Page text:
An adopted concept of the sibling position within families helps in understanding differentiation on the functional levels. The variations are established from the units of the parents as communicated to the children in each case. Different roles at the family setup are provisional according to the age of the children. They carry different responsibilities and have influential powers (Withers, 2012). In most cases, the borrowed system is witnessed in the dependence of relatives in equal measure and mix of the positions. The theory highlights that a balanced outlook of the positions should be maintained and given importance to all children without discrimination. Once the relativity of positions is understood and taken up by all children, ascension is then established over time. It facilitates differentiation when the respective child has to understand expectations versus the mode of succeeding.      

Societal Emotional Process

            Different people in society are more anxious and emotional as compared to others. The tendency of the societal emotional process reflects on the nature of instability in various times than others. Bowen’s Family Theory uses the relevance of the various tendencies to establish a consulted effort towards understanding the approaches to addressing anxiety. There are different factors, which contribute to anxiety pile up in different people. Stressors of the environment like scarcity of available nature resources, overpopulation, epidemics, and forces of the economies and the evident lack of skills are all contributors. Due to the diverse nature of living, potential stressors in the society all contribute towards the regression ability of the people. Reactions to the same are therefore based on meaning and importance. It is, therefore, imperative that anxiety management is facilitated with the view of enabling differentiation in people to improve their thoughts and abilities.  

            Different aspects of societies gravitate towards the necessity of changing approaches to dealing with anxiety. The theory does not affect the narrower channel on focusing on an individual in comparison to the society in general. The system takes place in blames on relationship forces with added stressors in their livelihoods. Bowen and Butler (2013) argue that environmental stressors are brought about by different occurrences and policies put in place. Therefore, the varied reactions and presentation of anxiety can facilitate the abject means of handling the outcomes. For example, the manner in which families handle discrimination, prejudice, and forms of communication relate to tolerance and enabling a learned survival factor to the children. It is then passed on from one generation to another.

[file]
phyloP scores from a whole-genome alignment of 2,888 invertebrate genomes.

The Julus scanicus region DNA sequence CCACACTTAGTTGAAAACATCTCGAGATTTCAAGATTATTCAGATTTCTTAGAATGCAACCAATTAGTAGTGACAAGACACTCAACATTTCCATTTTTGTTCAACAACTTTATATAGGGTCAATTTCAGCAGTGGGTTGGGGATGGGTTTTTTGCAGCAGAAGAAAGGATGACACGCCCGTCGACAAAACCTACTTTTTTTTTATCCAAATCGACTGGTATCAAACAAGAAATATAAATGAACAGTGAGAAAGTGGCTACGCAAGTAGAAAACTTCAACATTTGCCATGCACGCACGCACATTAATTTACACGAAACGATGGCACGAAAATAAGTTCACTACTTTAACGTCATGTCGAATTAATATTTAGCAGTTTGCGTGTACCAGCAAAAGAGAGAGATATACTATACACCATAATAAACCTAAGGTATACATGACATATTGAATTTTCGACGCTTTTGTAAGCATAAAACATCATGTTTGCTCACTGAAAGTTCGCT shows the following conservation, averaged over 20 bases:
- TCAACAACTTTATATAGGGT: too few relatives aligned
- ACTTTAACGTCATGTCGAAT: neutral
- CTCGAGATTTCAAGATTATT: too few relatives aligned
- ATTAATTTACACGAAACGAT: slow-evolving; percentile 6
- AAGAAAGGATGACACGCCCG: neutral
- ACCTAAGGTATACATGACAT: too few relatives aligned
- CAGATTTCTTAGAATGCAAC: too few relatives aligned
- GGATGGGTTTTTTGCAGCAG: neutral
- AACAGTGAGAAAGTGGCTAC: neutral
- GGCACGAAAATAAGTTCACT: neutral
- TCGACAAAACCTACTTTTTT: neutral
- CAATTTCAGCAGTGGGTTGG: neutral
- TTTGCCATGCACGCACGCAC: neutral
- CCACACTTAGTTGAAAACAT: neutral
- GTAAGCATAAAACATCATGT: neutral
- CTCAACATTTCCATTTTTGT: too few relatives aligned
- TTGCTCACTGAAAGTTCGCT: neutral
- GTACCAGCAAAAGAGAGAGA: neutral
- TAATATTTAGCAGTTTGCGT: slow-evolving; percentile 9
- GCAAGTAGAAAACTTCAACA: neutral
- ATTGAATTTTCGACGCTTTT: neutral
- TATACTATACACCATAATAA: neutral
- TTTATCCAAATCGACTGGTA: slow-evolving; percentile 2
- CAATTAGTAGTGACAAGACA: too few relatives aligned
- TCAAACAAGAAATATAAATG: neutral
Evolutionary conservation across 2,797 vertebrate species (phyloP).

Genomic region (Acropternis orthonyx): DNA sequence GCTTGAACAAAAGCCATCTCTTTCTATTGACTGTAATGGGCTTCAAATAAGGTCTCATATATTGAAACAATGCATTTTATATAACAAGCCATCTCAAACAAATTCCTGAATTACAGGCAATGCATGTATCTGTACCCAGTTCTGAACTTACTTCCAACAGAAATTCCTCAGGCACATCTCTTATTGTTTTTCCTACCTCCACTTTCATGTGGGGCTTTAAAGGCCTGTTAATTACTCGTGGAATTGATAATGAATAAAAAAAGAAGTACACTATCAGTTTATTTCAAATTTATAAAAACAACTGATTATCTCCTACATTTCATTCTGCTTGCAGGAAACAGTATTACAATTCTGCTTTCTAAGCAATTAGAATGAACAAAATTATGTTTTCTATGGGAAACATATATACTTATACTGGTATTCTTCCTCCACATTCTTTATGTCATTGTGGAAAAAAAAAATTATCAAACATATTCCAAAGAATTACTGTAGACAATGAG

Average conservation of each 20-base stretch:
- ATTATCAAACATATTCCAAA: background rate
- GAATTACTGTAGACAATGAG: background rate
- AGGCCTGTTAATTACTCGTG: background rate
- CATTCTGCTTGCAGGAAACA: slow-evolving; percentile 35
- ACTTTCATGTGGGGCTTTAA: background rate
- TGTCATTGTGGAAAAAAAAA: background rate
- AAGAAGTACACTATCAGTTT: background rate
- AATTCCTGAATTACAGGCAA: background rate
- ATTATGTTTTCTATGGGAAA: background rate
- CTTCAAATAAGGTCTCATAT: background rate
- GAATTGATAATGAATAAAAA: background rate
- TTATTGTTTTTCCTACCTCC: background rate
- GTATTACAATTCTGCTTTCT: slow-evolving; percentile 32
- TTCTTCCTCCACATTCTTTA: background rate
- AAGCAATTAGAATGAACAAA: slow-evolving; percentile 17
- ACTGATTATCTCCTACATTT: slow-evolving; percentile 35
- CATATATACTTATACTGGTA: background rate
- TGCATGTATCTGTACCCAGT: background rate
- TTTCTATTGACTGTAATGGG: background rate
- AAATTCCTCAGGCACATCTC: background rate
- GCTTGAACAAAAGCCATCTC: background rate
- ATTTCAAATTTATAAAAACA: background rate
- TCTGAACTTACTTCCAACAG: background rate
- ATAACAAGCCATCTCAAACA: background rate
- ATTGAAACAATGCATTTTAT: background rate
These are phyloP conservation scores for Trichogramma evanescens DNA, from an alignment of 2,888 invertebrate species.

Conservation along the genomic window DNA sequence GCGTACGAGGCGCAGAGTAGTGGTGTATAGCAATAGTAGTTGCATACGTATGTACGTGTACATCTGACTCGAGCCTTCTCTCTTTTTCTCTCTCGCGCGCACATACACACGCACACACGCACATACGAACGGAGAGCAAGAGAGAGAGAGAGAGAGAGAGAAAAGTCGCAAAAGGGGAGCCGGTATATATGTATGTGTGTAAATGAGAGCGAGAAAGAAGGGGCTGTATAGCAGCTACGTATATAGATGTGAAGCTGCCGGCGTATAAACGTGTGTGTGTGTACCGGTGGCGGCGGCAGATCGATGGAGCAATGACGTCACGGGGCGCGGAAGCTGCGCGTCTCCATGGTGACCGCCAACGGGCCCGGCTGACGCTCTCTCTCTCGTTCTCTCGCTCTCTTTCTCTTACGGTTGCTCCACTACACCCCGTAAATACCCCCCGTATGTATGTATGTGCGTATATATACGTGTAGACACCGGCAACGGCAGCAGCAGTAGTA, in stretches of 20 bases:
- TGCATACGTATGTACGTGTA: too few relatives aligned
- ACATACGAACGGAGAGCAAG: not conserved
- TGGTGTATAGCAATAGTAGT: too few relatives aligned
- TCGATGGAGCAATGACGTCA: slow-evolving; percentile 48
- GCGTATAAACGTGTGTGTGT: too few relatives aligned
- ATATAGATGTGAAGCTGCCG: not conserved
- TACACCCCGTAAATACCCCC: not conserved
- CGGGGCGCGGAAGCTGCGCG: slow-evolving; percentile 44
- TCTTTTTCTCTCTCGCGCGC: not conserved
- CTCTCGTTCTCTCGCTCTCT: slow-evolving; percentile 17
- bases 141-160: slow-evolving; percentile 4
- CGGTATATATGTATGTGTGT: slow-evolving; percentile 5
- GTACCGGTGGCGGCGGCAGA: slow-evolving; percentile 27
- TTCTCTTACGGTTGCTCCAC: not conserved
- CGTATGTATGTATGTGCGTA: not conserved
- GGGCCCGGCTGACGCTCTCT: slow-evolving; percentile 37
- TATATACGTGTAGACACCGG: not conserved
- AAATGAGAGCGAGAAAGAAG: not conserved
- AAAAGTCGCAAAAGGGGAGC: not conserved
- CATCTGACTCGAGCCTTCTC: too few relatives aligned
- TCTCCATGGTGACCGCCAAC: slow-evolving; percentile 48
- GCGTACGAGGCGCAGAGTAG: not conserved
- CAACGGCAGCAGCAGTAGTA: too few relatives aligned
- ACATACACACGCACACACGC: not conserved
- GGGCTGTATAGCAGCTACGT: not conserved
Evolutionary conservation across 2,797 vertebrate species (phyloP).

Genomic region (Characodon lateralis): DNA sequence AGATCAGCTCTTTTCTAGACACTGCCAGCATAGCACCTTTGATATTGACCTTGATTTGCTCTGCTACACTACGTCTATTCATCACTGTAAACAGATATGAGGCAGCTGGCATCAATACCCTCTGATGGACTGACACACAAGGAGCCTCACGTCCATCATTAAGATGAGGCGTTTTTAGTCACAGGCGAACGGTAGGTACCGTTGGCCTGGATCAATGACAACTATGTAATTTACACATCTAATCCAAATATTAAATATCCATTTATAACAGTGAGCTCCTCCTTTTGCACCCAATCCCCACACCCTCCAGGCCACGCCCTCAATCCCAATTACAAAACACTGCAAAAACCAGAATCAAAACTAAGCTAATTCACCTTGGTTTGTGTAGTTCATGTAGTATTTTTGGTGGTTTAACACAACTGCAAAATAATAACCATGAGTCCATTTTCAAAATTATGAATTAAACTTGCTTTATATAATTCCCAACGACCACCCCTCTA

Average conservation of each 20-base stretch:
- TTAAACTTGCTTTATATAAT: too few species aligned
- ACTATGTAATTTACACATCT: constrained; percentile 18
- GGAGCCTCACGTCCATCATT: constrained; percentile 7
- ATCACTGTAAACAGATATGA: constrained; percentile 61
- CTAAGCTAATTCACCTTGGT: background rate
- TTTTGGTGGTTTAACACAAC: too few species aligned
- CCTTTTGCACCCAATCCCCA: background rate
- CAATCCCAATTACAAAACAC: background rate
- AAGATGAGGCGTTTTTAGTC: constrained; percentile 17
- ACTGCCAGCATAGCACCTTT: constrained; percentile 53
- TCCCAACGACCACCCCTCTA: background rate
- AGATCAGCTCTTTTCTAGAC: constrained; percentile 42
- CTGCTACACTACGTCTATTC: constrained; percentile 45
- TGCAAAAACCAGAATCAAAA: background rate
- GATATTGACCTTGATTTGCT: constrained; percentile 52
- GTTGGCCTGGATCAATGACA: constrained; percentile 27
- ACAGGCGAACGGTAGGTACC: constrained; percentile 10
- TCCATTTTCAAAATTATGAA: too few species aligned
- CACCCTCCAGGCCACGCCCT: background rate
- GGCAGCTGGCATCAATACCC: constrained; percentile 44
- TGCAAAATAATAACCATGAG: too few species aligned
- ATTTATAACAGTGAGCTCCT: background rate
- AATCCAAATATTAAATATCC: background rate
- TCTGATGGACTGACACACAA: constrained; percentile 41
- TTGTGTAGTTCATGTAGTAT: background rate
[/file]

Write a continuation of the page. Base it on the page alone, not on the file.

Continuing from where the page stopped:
Bowen’s Family Theory is an ideal balance of togetherness and individuality while explaining the shaping of values, experiences, thoughts, and generational maintenance of the template. The theory uses eight interlocking concepts to explain the inferential level of its output especially in terms of the family setup to translated societal level. They include differentiation of self, nuclear family emotional system, triangle, family projection process, multigenerational transmission process, emotional cutoff, sibling position, and societal, emotional process. The theory is ideal for facilitating improvement in an individual and thus translating to societal level in terms of substantiating feelings and thoughts.


Bowen, M., & Butler, J. (2013). The origins of family psychotherapy: the NIMH Family Study Project. Lanham: Jason Aronson.

Bregman, O. C., & White, C. M. (2011). Bringing systems thinking to life: Expanding the horizons for Bowen family systems theory. New York: Brunner-Routledge.

Headley, A. J. (2010). Family crucible: the influence of family dynamics in the life and ministry of John Wesley. Eugene, or: Wipf & Stock.

Mackay, L. (2012). Trauma and Bowen Family Systems Theory. Australian and New Zealand Journal of Family Therapy 33, 232-241.

Titelman, P. (2014). Clinical Applications of Bowen Family Systems Theory. Hoboken: Taylor and Francis.

Withers, R. (2012). A Comparative Study of Bowenian System Theory and Cognitive-Behavioral Family Therapy. Clinical Mental Health Counseling 4, 10-11.